From Wikipedia, the free encyclopedia
Jump to: navigation, search

Popara (Cyrillic: Попара) (Greek: παπάρα, papara;[1] Turkish: papara[2]), is a meal made with left over or fresh bread. It is mostly made in Greece, Bulgaria, Serbia, Bosnia, Macedonia, Turkey and Montenegro.


The milk or water is boiled, and bread is cut into cubes before being mixed with the boiling milk or water. It is then cooked for a few minutes until the bread is moist, it should not burn. A warm spoonful of pork lard or kaymak is poured over the popara.

Another popular variant substitutes Feta or white cheese, this can be spread over the top and allowed to melt on the hot bread, for "kaymak" .

Making popara Bulgarian style does not require boiling the bread. To make popara Bulgarian style,
1. the bread is mixed with the white cheese (sirene) (sugar can be added for sweetness) in a large bowl,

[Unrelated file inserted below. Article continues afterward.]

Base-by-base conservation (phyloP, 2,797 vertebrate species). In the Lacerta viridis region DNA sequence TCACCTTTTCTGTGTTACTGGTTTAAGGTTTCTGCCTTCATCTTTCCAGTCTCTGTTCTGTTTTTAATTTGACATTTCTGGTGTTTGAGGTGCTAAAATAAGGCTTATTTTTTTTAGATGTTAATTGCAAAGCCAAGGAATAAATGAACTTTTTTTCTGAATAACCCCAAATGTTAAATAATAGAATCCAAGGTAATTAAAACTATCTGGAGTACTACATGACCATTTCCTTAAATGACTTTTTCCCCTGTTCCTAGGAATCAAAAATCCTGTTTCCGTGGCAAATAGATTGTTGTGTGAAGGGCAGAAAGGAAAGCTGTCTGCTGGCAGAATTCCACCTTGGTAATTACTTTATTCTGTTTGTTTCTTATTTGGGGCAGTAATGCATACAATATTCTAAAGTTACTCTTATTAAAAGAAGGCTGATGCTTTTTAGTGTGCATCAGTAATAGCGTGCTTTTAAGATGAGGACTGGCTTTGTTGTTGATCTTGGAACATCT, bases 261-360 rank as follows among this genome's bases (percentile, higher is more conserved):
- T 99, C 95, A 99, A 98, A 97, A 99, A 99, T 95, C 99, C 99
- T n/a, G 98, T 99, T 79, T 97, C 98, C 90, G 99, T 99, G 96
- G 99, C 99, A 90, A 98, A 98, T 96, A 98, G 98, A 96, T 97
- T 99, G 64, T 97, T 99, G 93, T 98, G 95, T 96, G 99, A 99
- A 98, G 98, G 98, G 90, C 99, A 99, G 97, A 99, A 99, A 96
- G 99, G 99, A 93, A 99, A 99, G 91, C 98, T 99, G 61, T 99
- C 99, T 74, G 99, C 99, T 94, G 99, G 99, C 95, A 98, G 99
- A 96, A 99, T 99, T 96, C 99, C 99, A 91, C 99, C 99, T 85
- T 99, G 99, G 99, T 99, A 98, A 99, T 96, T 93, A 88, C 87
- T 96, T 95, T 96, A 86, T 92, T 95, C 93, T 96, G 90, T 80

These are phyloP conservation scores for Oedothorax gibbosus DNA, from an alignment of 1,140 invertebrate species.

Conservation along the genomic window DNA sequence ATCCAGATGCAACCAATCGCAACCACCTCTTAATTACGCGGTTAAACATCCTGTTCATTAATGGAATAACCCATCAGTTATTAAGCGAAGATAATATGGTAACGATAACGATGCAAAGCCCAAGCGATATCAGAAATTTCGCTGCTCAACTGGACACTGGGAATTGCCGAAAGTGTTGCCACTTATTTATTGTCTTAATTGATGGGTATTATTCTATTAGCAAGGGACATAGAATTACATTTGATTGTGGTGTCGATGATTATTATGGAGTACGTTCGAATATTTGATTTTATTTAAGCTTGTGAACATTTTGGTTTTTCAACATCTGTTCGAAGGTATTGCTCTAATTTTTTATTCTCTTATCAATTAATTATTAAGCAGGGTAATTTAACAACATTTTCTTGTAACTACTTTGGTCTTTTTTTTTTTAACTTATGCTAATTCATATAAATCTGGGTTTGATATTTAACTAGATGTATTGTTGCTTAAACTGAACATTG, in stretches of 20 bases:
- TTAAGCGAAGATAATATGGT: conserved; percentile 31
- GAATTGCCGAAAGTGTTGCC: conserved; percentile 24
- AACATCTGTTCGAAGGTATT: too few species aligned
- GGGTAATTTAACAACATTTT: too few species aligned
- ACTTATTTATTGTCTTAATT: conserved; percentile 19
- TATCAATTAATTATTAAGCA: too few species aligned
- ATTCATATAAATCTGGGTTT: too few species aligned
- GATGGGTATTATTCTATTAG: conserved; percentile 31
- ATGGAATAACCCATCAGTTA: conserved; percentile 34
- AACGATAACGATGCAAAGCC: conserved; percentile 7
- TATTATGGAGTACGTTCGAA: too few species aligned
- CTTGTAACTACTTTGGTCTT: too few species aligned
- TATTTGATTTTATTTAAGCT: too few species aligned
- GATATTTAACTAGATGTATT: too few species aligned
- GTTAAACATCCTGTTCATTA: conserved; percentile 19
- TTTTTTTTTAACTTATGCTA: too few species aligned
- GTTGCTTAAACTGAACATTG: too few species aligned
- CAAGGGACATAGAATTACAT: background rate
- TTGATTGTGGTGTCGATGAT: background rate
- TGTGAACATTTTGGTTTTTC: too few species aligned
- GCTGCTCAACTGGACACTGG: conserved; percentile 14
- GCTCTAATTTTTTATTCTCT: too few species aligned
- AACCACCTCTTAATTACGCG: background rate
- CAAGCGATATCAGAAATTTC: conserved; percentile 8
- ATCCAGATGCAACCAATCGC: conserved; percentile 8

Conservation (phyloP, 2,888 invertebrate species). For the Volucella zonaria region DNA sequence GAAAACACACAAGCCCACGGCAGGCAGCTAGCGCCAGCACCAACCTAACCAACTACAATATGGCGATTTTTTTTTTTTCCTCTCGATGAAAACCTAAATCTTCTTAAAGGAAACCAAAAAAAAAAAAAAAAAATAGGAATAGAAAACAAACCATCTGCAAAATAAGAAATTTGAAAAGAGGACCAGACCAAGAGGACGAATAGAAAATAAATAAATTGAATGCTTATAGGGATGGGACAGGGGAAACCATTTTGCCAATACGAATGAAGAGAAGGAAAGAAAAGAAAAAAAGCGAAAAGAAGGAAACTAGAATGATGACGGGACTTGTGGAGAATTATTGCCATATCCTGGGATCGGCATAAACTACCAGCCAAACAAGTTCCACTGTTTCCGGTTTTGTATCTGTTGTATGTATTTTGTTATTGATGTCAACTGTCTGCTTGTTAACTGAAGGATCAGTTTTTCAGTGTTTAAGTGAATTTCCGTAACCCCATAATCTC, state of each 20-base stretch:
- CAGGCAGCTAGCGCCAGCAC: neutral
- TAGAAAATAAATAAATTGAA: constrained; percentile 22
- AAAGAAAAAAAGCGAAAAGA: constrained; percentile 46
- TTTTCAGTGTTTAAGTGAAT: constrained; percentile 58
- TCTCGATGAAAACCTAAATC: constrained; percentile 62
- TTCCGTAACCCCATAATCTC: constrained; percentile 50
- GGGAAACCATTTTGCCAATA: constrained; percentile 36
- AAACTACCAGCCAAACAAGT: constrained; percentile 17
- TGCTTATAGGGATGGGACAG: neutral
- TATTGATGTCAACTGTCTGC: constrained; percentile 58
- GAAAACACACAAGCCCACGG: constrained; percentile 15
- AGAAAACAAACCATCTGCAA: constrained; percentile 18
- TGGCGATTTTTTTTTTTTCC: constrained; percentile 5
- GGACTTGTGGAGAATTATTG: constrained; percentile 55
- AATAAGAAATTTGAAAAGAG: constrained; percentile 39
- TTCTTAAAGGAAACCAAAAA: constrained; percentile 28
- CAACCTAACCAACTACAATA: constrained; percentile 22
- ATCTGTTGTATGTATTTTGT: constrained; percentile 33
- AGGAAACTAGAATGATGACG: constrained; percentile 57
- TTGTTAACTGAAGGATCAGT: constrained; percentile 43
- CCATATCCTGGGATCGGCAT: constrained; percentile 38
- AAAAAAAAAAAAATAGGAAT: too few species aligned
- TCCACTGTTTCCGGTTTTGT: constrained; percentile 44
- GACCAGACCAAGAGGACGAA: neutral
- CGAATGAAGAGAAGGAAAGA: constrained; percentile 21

2. the hot water or milk is poured over (only enough to give texture to the bread, not to create a soup),
3. A lid is used to cover it and it is left to steam for about five minutes.
4. Finally, a knob of butter is added.

Popara is a traditional kids' breakfast meal.

Making popara in Bosnian style:
- Boil milk, in which you add some salt, and some "kaymak".
- Add bread previously cut in to smaller pieces.
- Cook for few more minutes until it turns in thick paste. Be careful not to burn it.

Gerenal ingredients of popara[edit]

  • One- or two-day-old or fresh bread (with a thick crust)
  • Milk, water or tea
  • Butter
  • A teaspoon of sugar
  • kaymak or local cheese


  • Day-old bread, cut in chunks
  • Feta cheese, crumbled
  • Green onion, chopped
  • Parsley, chopped
  • Beef broth or stock, hot

Place the bread slices in a bowl. Sprinkle the green onion, parsley and feta cheese on top. Pour some hot beef broth and wait until the bread soaks it in, then pour the rest. The bread shouldn't be dry or juicy. If needed, add some salt and pepper.

Tirit is a Turkish dish made from old bread so it doesn't have to be thrown away.

See also[edit]